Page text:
Tuesday, July 17, 2007

GS Mart Taste-Off

Casa Toscana Chianti, DOCG, Italy, 2005

Chilean Cabernet Sauvignon, 2005.

18,000 for the two in a GS Mart deal.

I am sorry I can't remember the name of the Chilean, a victim of recycling again. You will recognise it if you see it though, a red label and the only Chilean Cab Sauv that GS do, I think.

Well, these are interesting for two reasons. The first is the price, 18,000 for two bottles is not to be sniffed at and the second is for a budget comparison of old world vs new world wines.

No great detail on the wines here and I will deal with them in the order they were drunk. So, first to Chile.
Chile has long been regarded as a good place to go hunting for good value, decent quality reds. I seem to remember reading somewhere, many years ago, that when in doubt a Chilean Cab Sauv will always please. Is it the same here? The nose is not bad, blackcurrant, slightly jammy, with a real coffee bean feel to it. Do Starbucks do blackcurrant syrup with their coffee? If they do then this is what I imagine it would smell of. Or maybe a coffee flavoured Ribena. Anyway, it is not a bad nose no matter how bad the above product ideas sound.

The drink? It is inoffensive. Blackcurrant juice with a touch of acidity, the softest of tanins and a silky mouth feel. It is so inoffensive it is uninspiring. No one will complain if you get it out for a barbecue, they will probably get drunk on it. It is a wine that is difficult to say anything about to be honest. For the price you would probably have few complaints.

Chiantis are always a gamble, though perhaps more so in the past. They fall under the DOCG classification, Italy's answer to the French AOC controls. It is a guarantee of quality, of sorts.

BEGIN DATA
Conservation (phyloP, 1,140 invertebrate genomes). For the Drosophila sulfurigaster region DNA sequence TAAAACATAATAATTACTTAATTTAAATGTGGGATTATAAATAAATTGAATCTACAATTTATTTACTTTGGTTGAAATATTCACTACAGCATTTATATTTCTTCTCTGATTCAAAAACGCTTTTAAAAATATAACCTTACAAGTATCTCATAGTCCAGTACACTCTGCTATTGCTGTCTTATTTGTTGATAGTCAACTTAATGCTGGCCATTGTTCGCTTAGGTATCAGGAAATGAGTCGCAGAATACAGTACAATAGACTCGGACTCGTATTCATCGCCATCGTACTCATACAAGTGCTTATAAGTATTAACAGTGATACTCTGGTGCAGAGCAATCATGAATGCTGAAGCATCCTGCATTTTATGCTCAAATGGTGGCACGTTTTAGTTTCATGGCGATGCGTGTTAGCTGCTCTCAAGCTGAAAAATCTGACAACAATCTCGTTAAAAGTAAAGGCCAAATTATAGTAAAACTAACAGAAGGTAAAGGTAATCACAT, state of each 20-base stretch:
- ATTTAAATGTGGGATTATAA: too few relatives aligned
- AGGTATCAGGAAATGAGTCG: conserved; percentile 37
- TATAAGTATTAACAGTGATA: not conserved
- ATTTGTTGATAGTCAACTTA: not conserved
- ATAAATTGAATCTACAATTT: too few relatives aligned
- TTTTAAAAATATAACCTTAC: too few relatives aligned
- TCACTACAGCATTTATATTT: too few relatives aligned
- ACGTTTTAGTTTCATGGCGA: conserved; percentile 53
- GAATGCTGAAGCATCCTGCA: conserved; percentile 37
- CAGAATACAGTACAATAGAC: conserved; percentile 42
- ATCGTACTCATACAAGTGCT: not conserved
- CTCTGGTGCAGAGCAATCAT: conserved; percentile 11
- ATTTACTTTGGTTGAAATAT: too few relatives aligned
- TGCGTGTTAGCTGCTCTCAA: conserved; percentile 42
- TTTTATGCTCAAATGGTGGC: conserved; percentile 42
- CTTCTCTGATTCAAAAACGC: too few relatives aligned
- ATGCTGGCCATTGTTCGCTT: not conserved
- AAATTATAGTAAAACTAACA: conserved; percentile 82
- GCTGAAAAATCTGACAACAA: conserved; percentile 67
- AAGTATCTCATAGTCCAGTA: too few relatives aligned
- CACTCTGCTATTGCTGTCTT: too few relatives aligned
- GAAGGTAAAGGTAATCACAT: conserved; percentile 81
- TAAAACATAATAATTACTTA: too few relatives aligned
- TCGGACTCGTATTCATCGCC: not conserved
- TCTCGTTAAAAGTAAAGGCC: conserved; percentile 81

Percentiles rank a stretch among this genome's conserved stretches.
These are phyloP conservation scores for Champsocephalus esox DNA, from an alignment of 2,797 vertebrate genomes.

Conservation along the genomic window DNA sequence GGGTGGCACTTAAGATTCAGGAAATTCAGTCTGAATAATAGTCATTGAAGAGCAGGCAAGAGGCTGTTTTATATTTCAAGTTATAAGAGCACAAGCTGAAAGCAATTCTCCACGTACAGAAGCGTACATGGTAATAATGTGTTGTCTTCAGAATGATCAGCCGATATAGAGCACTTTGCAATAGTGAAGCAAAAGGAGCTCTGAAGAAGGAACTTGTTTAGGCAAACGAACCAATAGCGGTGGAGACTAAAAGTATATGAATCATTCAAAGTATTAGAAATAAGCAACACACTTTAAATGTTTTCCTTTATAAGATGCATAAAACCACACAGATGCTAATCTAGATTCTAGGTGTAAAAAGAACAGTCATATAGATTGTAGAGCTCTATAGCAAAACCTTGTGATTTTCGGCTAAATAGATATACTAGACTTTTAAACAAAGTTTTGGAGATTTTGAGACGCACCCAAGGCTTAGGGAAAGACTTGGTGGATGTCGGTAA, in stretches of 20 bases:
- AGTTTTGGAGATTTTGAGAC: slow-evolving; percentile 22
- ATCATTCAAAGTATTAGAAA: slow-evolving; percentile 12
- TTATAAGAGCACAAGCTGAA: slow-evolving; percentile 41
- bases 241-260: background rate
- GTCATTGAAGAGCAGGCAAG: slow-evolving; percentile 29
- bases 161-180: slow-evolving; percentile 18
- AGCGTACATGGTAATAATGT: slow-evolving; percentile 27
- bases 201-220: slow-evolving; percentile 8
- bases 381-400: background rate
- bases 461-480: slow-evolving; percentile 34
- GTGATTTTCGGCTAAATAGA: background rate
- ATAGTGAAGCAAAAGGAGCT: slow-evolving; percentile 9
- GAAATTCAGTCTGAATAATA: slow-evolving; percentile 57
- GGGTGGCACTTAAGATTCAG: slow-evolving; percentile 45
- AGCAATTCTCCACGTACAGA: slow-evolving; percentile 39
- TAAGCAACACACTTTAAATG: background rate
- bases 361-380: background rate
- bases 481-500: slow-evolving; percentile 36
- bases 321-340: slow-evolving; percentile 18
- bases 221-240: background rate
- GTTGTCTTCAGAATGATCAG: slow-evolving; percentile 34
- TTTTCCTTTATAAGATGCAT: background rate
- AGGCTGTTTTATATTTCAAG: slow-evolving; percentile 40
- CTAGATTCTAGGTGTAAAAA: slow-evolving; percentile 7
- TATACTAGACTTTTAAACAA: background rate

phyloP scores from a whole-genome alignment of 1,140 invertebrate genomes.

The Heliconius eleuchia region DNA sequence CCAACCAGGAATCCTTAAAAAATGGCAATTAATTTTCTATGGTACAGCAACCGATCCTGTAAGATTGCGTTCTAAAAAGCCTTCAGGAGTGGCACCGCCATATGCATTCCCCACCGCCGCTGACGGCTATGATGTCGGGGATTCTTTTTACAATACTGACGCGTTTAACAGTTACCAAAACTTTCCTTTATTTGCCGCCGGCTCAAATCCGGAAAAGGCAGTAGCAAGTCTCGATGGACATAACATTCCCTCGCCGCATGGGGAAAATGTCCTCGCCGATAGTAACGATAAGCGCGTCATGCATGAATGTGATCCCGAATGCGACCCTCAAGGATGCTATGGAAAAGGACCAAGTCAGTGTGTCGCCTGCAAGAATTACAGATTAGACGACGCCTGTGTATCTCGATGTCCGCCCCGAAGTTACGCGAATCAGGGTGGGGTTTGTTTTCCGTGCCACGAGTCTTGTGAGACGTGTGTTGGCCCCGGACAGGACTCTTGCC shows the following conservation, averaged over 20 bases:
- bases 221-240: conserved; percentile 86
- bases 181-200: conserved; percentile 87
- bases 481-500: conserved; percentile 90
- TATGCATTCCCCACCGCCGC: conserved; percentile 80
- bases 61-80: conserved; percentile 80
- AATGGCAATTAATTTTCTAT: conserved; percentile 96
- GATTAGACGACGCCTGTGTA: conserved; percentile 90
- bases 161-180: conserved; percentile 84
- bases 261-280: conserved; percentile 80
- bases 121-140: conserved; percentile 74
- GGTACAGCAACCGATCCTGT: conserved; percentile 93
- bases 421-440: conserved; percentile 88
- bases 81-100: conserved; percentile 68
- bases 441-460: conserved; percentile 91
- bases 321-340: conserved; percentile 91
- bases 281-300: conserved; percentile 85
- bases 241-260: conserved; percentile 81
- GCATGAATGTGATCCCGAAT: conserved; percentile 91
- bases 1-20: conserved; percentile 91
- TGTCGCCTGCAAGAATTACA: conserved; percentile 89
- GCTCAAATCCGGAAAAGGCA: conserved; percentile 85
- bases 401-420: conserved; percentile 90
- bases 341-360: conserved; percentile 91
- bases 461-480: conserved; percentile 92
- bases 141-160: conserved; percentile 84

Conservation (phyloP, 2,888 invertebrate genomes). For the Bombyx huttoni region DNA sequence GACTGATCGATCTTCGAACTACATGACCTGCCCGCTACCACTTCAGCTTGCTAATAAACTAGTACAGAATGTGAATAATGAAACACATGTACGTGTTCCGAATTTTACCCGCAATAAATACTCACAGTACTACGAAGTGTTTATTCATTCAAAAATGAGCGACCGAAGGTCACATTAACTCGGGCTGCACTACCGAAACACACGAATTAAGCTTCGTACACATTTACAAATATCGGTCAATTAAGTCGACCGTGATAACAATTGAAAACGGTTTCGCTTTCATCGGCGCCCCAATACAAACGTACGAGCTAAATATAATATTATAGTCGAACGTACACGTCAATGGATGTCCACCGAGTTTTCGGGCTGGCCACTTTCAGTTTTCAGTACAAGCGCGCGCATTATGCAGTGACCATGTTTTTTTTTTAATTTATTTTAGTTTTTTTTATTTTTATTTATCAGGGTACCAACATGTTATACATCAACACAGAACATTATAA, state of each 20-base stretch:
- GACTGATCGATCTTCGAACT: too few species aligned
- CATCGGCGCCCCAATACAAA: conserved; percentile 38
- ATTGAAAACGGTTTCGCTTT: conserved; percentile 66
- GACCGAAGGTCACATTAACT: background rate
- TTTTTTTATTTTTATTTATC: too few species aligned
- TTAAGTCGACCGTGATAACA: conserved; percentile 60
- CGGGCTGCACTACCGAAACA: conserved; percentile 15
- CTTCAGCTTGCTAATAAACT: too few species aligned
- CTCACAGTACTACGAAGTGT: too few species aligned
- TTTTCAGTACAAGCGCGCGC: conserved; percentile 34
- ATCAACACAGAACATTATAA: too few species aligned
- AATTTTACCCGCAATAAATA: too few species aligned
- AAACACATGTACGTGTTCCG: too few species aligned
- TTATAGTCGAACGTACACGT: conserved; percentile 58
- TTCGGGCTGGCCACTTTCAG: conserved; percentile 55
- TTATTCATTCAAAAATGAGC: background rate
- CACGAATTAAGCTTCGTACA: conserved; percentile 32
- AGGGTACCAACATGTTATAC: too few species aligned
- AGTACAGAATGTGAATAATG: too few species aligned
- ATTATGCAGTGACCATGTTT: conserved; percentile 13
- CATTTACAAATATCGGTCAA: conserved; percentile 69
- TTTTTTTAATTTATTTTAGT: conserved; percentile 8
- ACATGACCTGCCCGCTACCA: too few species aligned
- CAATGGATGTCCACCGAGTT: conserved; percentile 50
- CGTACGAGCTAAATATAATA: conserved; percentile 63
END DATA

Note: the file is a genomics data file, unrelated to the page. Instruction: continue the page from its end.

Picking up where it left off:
It has the classic sour cherry notes on the nose and not a lot else. Perhaps a touch of sweaty leather, there is something other than fruit which I couldn't put my finger on.

Drinking wise it is miles from the Chilean, acidic and tannic with the sour cherry following straight through. Decent length on it too. As far as drinking on its own it is a no brainer, you wouldn't really do it. Unlike the Chilean you wouldn't put this away with little thought while watching TV. It would probably pair pretty well with hearty, meaty dishes. Something Italian you will be amazed to hear. Or perhaps Galbi.

A real contrast between old and new world then, on the one hand an acidic, tannic wine that could probably be described as rustic that will work reasonably with food or a soft, fruity, juicy wine that is completely characterless. Which do I prefer? I drank all the Chilean, the Chianti made it into the lasagne....... Despite describing the Chilean as uninspiring and characterless it is eminently quaffable. The story with the Chianti is.......I don't mind working for pleasure, to find the characters of the wine and match with food, but here we just have a rustic wine that in reality does not give that much pleasure.

I am having to save money at the moment, I am back in England for 2 weeks from August 11th and I know how I spend money at home(Now that is a proper blog sentence! 4 I's.). Still, with the number of quality wines waiting for me at home at least the Wine Korea blog can look forward to a few postings on some of the higher end wines for a couple of weeks. New Zealand Pinot this week. Had a glass. Like being punched in the face by a raspberry.


Big Bliss said...

"Quality wines waiting for you at home"? I've a box of Aldi Rose here, so you're going to need to get that majestic order sorted....

big bliss said...

look at this man! look at him!! I love him. You are sooo no longer my favourite blogger


squirrelandgman said...

Yeah, to be honest I was more expecting quality beers from you. Although, Carling is probably only marginally better than the best beer here.
heh, that blog is good but eggs, bacon, chips and beans? Really? Where's the black pud? Hold on, for you it would be what, egss(?), chips, beans and tomatoes?